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Blatant Chemtrail Spraying in Vancouver, British Columbia

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posted on Jan, 25 2009 @ 03:32 PM

Originally posted by Zaphod58
Flights going to Asia from the US have been known to go "over the top" to get there. They head North and go up over the North Pole, then head down to their destination. It shaves a lot of time off the flight, and saves on fuel. But they only do it under certain conditions.

I've been on international flights out of Vancouver and they do take the north pole route. You can view their flight paths online somewhere and check on this. There's also airports on the island.

They look like jet contrails to me, I see them all the time.

The air does drift from west to east, and all the pollution from downtown Metro Vancouver is blown eastward into the lower fraser valley, where it gets trapped in the valleys. This is why the valley has worse pullution than downtown.

It's been foggy the past week, and cleared up a few days ago. Currently it's sunny and clear but very windy, but there was no weather warning issued (I checked for any warnings last night). There's some trees down on my street.

posted on Jan, 25 2009 @ 03:38 PM
These flights wouldn't have been out of Vancouver International if they're leaving contrails. Contrails form at around 30,000 feet. They couldn't have gotten that high and still be over the city from that airport.

As for the North Pole route:

From 2006:

United, which the Tribune says flies more Asian routes than any other airline, first began heavily using the polar flights in earnest in 2000, when it flew 253 such flights. Why now? Commercial flights over the North Pole region became available in the 1990s, once Russia agreed to open up its air space to commercial airlines. And the trend has picked up in recent years, allowing airlines a shorter, faster option to connect North American and Asia. Weather, as you might expect, also plays a role. When winds are really strong, it's more advantageous to fly a polar route, where there's no wind," explains Mike Stills, manager of international operations flight dispatch at United.

From 2000:

The opening up of the last frontier in air space could mean significantly shorter international flight times for Canadian passengers. The trick lies in flying over the North Pole rather than going around the globe.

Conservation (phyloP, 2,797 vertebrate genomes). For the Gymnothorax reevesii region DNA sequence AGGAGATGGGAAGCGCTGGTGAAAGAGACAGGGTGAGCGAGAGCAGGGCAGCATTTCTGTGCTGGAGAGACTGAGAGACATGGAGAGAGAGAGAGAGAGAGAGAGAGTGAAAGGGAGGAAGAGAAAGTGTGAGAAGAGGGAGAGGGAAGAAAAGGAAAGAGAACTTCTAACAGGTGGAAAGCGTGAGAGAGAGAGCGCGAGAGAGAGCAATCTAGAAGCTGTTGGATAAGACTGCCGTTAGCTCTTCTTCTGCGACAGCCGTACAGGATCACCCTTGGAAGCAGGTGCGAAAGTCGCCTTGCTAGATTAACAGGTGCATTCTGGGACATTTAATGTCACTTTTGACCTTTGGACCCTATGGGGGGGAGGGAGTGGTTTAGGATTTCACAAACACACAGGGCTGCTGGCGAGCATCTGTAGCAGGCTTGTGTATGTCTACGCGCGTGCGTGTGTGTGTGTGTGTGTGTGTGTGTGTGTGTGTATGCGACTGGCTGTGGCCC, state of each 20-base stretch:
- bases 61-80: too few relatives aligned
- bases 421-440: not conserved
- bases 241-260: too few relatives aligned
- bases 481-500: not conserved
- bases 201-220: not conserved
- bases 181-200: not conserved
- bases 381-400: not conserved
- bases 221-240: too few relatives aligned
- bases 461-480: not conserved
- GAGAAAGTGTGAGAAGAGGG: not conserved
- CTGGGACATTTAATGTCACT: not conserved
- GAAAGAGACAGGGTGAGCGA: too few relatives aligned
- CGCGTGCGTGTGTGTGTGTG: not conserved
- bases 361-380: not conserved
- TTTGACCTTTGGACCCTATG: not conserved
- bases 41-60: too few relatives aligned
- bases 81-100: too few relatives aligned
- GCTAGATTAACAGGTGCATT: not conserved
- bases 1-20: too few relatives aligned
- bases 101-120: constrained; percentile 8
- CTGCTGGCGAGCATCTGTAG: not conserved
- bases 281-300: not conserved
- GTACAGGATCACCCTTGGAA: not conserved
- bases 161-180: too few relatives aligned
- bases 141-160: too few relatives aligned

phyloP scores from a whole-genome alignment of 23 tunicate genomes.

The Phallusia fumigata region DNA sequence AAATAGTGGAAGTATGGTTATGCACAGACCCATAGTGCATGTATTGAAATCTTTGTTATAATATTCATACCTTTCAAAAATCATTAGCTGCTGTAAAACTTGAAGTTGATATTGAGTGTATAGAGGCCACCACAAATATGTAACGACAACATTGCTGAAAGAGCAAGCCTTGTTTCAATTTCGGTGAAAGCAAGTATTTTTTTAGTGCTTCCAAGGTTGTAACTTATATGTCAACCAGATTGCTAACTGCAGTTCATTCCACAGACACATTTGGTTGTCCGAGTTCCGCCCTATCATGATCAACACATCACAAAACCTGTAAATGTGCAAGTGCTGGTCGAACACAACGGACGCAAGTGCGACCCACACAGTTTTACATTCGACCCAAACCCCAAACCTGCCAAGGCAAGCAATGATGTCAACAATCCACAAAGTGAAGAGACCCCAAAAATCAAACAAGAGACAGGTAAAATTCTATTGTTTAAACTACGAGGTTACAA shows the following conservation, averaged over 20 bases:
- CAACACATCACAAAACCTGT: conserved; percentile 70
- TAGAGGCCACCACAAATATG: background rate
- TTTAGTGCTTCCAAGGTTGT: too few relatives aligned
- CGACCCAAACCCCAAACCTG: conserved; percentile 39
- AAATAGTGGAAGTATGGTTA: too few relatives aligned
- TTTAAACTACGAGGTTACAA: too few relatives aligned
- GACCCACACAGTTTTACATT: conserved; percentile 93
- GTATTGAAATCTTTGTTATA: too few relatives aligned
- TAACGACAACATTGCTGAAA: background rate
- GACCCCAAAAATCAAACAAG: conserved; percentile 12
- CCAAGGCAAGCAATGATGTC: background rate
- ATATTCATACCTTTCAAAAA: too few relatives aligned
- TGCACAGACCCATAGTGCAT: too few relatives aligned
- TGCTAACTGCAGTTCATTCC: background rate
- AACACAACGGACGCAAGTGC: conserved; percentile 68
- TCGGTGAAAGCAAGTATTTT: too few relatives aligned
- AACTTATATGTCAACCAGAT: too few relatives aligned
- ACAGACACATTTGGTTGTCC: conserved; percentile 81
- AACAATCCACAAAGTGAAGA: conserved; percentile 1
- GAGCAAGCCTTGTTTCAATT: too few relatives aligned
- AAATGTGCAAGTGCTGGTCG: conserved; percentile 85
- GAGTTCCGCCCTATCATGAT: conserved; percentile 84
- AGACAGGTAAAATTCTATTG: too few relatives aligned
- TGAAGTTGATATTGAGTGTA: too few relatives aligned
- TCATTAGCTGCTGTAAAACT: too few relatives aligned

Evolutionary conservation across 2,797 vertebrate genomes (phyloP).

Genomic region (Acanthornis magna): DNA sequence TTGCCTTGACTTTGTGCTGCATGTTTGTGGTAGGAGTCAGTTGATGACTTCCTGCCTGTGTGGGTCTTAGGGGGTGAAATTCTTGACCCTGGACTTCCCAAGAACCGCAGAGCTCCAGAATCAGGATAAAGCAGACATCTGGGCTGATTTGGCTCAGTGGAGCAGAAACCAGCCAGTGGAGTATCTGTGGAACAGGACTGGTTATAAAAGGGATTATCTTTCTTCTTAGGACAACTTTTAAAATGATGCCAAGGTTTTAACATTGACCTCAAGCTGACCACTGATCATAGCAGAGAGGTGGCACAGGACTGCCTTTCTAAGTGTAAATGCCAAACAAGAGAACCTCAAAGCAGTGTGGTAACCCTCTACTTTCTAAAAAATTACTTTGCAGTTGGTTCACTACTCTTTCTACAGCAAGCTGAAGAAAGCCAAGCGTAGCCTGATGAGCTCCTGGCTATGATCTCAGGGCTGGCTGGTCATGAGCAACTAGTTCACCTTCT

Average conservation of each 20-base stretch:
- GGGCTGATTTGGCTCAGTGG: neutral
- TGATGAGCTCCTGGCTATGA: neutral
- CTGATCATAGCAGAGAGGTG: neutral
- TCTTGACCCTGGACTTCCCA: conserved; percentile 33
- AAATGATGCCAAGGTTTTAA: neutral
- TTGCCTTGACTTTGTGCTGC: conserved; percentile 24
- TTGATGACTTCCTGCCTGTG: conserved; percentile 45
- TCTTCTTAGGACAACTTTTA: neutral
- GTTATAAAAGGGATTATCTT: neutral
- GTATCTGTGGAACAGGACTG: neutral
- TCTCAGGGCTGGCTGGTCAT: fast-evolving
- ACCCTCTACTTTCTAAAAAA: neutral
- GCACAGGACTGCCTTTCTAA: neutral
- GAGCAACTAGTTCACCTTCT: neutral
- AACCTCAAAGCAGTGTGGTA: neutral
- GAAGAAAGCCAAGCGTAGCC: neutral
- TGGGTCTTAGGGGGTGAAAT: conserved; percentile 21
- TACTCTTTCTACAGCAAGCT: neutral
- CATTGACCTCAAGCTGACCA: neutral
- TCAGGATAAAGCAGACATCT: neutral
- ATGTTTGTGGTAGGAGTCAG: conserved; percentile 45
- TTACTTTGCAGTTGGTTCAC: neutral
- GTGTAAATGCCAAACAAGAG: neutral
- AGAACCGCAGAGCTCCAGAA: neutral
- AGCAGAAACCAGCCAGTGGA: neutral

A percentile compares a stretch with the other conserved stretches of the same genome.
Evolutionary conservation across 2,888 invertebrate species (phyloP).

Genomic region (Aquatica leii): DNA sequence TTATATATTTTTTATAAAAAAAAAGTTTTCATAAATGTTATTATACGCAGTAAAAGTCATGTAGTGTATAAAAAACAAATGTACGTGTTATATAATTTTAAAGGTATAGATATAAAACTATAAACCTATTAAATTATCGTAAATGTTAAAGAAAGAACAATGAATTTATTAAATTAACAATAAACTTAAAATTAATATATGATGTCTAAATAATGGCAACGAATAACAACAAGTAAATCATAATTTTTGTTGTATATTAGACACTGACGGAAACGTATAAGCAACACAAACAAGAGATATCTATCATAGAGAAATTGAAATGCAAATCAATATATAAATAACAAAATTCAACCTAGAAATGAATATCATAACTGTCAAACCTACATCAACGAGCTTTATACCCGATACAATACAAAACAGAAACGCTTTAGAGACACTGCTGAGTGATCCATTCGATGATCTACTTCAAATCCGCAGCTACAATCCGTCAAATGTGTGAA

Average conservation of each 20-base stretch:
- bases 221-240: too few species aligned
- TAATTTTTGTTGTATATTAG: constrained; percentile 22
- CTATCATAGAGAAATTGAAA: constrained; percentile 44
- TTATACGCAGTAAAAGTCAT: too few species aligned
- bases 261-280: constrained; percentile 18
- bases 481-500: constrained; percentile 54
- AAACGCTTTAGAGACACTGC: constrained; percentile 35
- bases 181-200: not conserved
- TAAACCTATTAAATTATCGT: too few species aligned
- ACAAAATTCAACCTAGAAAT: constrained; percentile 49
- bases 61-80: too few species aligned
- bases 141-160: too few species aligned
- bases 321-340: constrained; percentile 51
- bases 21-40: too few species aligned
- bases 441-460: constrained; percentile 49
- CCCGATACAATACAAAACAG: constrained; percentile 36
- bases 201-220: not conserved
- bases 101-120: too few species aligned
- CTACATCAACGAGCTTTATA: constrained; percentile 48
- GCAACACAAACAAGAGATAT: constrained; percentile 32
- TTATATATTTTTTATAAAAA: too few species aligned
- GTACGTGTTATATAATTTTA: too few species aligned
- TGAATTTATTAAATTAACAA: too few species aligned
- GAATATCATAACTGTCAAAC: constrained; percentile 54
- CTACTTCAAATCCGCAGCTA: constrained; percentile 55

Trans-polar flights from North America to Asia could be done non-stop and could cut flying time by up to five hours. That means huge savings to airlines and less flight time for passengers on those long hauls.

Transport Canada officials estimate these time savings by going over the North Pole:

New York to Honk Kong would take five hours less than today's routes,
Toronto to Beijing would take four hours less
and a flight from Toronto to Delhi flying over the North Pole would cut two hours of flying time.

The first commercial flight over the North Pole took place in 1954.

posted on Jan, 25 2009 @ 03:45 PM
reply to post by violet

I've flown to England (not Asia) and this was the route we took.
The last time I flew there was 1980. It flew up the coastline of BC, then over Greenland eastward, down, passing over Iceland into London. Other flights since then going elsewhere have also gone north (not as far north) before turning.

posted on Jan, 25 2009 @ 04:01 PM
reply to post by violet

Not all flights go that way. Weather conditions have to be right for them to fly over the Pole. They aren't right every day. But when they are, that's the best and cheapest way for them to go. They save a lot of time, which means a lot of money if they can go over the Pole.

Not to mention that they don't go that way to Europe. They go that way to get to Asia.

[edit on 1/25/2009 by Zaphod58]

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